Intellectual honesty requires us to look at statements objectively. The election of Trump and him subsequently becoming our President has both sides of the political spectrum in an uproar. When tons of my liberal friends were claiming that the sky was falling and the the stock market was going to crash on election night, I penned the piece below and sent it to them. Today I decided to expand upon this to give my conservative friends a bit of historical context.
1) Using the day to day market as a gauge for economic stability is fraught with error.
2) Believing that traders can see into the future and determine the economic successes or failures for a President and how that will effect the broader market is akin to believing in fortune telling.
3) If you believe that traders who receive bonuses (the majority of their compensation) quarterly, are trading based off of fears that will materialize quarters from now, you're facing cognitive dissonance. You can't on the one hand believe that Wall Street and the majority of traders are only short term investors, and believe that they are forecasting into the distant future.
4) The American economic engine is an Aircraft carrier, not a speed boat. It doesn't turn, stop, start, or speed up on a dime. The day after the election isn't going to throw us one way or another.
That said if we are going to use the market and day to day movement to delve into the mind of the market, let's see what we find. First and foremost, if we are to use the markets as a general gauge for how the markets believe a President will do upon being elected, let's use actual closings since after hours trading is a trivial volume. Second "Dow Jones’s data team says the average change on the day after Election Day is negative 0.9%," Third, one of the largest bumps after election day happened in Bill Clinton's second election. He received 1.5%.
The Dow Jones is currently at 1.70%. By the logic of using the markets as a gauge, it appears that world markets are delighted that Trump is going to be occupying the White House.
Quote for the day: "It's never paid to bet against America." ~ Warren Buffett
Just a couple of things to go along with this quote:
1) Recession happens every 7 years on average in the markets. We've been in a Bull Market for 8 years, so if you weren't expecting a pullback or a recession, you should.
2) If you thought the US was an economic powerhouse that was great for business yesterday, it is doubtful that within 12 hours the US has changed so dramatically to make it an inhospitable environment for investment.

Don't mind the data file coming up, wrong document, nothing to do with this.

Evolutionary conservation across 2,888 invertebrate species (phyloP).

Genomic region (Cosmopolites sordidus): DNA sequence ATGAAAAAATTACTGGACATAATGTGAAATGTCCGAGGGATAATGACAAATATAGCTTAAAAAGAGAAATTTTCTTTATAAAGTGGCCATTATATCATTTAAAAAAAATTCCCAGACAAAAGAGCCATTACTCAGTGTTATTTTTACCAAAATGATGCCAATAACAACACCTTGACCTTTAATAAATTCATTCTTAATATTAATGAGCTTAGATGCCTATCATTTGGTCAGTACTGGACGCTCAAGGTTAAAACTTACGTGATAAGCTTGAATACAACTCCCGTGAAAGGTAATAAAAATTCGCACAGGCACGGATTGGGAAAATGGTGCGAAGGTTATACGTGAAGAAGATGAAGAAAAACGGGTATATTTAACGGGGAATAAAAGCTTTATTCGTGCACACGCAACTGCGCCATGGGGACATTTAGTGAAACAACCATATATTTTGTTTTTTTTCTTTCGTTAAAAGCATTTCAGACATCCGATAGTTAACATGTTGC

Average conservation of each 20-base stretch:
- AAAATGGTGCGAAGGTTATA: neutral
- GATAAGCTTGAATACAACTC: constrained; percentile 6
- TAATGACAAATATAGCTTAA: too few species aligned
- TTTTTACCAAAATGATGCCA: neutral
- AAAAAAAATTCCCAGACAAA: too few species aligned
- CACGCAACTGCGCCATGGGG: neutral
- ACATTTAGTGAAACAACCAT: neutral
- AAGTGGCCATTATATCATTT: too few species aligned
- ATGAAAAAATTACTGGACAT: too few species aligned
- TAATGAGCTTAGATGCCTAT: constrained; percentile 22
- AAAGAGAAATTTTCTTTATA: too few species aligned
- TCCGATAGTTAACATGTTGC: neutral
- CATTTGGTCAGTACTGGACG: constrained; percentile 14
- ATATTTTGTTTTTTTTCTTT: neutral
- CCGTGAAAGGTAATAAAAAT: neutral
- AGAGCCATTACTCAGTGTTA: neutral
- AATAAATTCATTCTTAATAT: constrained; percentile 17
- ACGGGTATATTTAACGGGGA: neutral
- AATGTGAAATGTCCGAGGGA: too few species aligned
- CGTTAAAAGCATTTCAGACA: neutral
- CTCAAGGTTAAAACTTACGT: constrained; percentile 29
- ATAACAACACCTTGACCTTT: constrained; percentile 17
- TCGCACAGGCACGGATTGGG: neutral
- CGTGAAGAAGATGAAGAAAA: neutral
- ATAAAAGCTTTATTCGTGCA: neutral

3) Where else is the morning going to go? China, the EU, Great Britain, Russia?
4) Time is an investor’s best friend. If you have decades before you need to rely on your investments, this is a buying opportunity.
5) If you thought prices were inflated yesterday, that means that prices were always going to come down. If you thought prices were good yesterday, that means you are now presented with a buying opportunity.
However while the doom and gloom still remain for liberals, conservatives are filled with joy that the Dow has passed 20,000 points. What does that mean? Well it means that if you have money in an index fund, you most likely have more in your investment account today than you did yesterday. It also means that if you thought the market’s value was inflated last month, it’s even more inflated today. However, while the erratic movements of the market in the short term can bring us joy and pain, it is the long term positive movement of economies that will either allow us to retire without fear in our golden years.
In the beginning of this article, I mentioned intellectual honesty. It wasn’t too long ago that conservatives were stating that President Obama should not take credit for the stock market’s upswings. In fact, some historians and economists even state that the actions of the previous president are fully realized after the leave office. Regardless of your view on the causality and immediacy of a President’s actions, it is safe to say that it is highly unlikely that in less than a month this President or any President working within the bounds set up by the American constitution would be able to sway markets one way or another in any meaningful or sustainable way.
That said, let’s take a look at what the Dow Jones has done in the same time after the first inauguration of a president.
President Trump 1/20/2017 - 1/26/2017
President Obama 1/20/2009 - 1/16/2009
President Bush 1/20/2001 - 1/26/2001
Bill Clinton 1/20/1993 - 1/26/1993
President H.W. Bush 1/20/1989 - 1/26/1989
Using history and past returns as a guide, there is zero meaningful correlation between the first 6 days of returns after the first inauguration of a president and the remaining 4 or 8 years of returns. Therefore, before you let the media, the White House or anybody else spin you one way or another remember these guiding principles:
1) Recession happens every 7 years on average in the markets. We've been in a Bull Market for 8 years, so if you aren’t expecting a pullback or a recession, you should.
2) The American economic engine is an Aircraft carrier, not a speed boat. It doesn't turn, stop, start, or speed up on a dime.
3) The stock market is a future leaning market. Once Trump won the election traders already priced into the market their hopes for what a President Trump administration would mean for taxes and regulations (this is the erratic part of the market because it’s akin to predicting the future).
4) Six days (really less) of returns is almost completely meaningless and is nothing to brag about.
* All DJIA graphs and charts came from www.marketwatch.com